January 23, 2022

Social movements and other allies from the United States, Canada, the Caribbean and Europe condemn the political persecution and threat of imprisonment against Lula

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Brazilian Government
Brazilian Politics Society and Economy

From Friends of the MST

Social movements and other allies from the United States, Canada, the Caribbean and Europe condemn the political persecution and threat of imprisonment against Lula, the leading candidate in Brazil’s October presidential election. Brazil’s weakened democracy is at stake.

The intensifying political persecution of former Brazilian president Luiz Ignácio Lula da Silva escalated to a full-scale crisis yesterday following a high court decision that likely disqualifies his candidacy in the fall presidential contest, and clears the path for his imprisonment on trumped up corruption charges. Lula’s candidacy is supported by mass based support movements, labor and progressive organizations and public figures, and tens of millions of Brazilians. If Lula is sent to jail, his popular candidacy will be derailed.

This political prosecution against President Lula da Silva further weakens Brazil’s already fragile democracy. Recent electoral polls show that Lula da SIlva is the leading candidate in the next presidential election, scheduled for October. Brazil’s right wing and neoliberal political class seek to prevent the popular ex-president from recapturing the presidency, which would threaten their current repressive, pro-corporate policies. This agenda includes privatization of energy and Brazil’s strategic resources, elimination of the federal government’s civil rights divisions, and the upward transfer of wealth to Brazil’s elite and foreign investors. Under these policies, Brazil is suffering dramatic increases in poverty and violence and the loss of national sovereignty.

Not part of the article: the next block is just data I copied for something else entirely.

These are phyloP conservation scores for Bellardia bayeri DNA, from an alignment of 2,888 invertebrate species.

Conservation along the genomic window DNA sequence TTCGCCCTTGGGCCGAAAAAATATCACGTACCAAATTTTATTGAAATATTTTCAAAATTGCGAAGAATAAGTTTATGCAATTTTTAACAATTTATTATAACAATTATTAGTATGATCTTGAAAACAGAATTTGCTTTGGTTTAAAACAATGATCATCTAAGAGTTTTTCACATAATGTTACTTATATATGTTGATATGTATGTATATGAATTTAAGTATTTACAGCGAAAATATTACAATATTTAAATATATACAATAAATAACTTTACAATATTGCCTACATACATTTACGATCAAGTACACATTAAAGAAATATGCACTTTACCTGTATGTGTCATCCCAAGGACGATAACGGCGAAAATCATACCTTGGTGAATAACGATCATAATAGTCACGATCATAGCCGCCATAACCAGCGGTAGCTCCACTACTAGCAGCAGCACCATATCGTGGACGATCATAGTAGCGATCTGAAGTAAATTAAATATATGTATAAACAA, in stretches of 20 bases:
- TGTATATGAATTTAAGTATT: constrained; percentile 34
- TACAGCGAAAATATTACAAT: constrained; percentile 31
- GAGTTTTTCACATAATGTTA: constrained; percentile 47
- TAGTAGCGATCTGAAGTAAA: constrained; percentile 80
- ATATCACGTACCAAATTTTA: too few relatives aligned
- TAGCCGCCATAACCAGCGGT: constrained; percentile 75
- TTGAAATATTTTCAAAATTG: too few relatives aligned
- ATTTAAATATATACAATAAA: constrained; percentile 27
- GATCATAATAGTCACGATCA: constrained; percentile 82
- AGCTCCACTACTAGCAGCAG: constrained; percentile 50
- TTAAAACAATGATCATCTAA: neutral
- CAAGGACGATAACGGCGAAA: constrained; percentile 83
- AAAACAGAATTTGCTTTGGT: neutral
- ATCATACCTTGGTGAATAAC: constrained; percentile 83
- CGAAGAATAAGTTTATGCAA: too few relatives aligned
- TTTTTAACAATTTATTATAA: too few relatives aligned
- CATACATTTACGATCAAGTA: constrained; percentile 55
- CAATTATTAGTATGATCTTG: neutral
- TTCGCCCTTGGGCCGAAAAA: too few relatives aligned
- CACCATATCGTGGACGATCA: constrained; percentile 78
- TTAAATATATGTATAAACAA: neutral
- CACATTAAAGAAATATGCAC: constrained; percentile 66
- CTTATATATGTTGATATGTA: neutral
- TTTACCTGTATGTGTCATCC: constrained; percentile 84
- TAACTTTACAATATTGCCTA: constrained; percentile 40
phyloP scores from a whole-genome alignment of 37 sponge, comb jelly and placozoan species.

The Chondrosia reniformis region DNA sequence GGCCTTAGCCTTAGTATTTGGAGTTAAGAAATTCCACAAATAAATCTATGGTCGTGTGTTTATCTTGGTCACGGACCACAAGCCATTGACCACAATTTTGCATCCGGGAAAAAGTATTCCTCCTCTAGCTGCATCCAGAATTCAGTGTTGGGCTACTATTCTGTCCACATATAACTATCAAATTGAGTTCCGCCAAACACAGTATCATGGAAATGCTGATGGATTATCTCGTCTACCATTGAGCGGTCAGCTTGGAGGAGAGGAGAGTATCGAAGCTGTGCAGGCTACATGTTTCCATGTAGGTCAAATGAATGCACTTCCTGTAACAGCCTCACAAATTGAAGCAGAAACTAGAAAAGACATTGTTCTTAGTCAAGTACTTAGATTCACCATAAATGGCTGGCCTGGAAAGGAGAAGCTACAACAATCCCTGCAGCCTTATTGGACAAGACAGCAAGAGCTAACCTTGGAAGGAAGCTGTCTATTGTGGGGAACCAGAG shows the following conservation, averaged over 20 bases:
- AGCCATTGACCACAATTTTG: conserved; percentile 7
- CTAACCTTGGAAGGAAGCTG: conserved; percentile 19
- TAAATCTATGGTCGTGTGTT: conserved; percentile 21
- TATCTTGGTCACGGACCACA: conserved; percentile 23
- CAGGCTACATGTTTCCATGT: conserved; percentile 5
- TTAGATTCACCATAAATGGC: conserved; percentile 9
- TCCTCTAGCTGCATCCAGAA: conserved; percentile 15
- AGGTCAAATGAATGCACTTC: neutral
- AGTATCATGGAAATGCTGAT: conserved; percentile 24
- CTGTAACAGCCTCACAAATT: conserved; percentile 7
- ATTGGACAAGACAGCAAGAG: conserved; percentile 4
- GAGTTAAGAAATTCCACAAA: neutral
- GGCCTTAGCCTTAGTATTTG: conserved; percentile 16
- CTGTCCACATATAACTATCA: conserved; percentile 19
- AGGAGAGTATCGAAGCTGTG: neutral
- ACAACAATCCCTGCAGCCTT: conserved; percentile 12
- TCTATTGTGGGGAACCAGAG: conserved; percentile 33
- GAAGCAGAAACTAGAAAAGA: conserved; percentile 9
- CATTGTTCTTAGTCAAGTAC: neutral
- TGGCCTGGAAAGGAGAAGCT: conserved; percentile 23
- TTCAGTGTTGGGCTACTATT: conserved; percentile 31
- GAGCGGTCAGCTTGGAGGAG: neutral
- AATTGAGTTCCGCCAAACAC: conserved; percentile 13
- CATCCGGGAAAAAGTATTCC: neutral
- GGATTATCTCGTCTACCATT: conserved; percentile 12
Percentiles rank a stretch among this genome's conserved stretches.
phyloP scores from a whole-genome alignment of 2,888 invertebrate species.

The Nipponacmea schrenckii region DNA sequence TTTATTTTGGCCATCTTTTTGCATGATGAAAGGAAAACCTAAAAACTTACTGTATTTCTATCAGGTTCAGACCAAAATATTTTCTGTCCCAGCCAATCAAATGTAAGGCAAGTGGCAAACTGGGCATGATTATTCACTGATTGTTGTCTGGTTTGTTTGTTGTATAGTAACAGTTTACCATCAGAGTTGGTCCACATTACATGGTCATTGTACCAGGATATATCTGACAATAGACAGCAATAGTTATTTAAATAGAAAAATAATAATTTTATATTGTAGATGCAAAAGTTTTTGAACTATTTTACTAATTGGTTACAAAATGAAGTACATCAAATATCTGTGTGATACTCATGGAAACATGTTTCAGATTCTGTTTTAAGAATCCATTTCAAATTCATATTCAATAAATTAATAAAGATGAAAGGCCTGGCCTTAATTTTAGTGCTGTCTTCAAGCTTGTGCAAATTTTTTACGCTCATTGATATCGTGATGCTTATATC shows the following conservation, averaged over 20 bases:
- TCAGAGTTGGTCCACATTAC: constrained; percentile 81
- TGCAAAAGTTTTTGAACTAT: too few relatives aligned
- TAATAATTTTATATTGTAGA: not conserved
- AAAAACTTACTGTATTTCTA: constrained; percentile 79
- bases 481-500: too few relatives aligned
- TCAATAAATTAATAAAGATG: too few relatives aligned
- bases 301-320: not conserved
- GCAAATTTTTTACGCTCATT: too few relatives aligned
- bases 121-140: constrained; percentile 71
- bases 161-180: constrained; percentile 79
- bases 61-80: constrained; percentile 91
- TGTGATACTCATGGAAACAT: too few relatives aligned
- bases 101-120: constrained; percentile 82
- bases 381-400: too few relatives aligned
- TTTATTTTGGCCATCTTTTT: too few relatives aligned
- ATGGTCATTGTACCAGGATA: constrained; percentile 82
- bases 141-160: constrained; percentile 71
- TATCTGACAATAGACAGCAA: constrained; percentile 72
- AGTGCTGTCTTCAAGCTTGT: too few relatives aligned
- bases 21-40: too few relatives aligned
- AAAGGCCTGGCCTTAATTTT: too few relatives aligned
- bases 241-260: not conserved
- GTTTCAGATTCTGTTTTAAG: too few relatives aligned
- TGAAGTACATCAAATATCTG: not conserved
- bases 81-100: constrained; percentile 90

Yesterday, we witnessed the Brazilian Supreme Court rule against the most basic of human and constitutional rights, the right to be treated as innocent unless proven guilty. President Lula da Silva is accused of crimes in absence of any hard evidence against him. Yet, a narrow majority of the Supreme Court denied his petition of Habeas Corpus, a decision that goes against the 1988 National Constitution. Lula now faces a twelve-year jail term and disqualification from the presidential contest.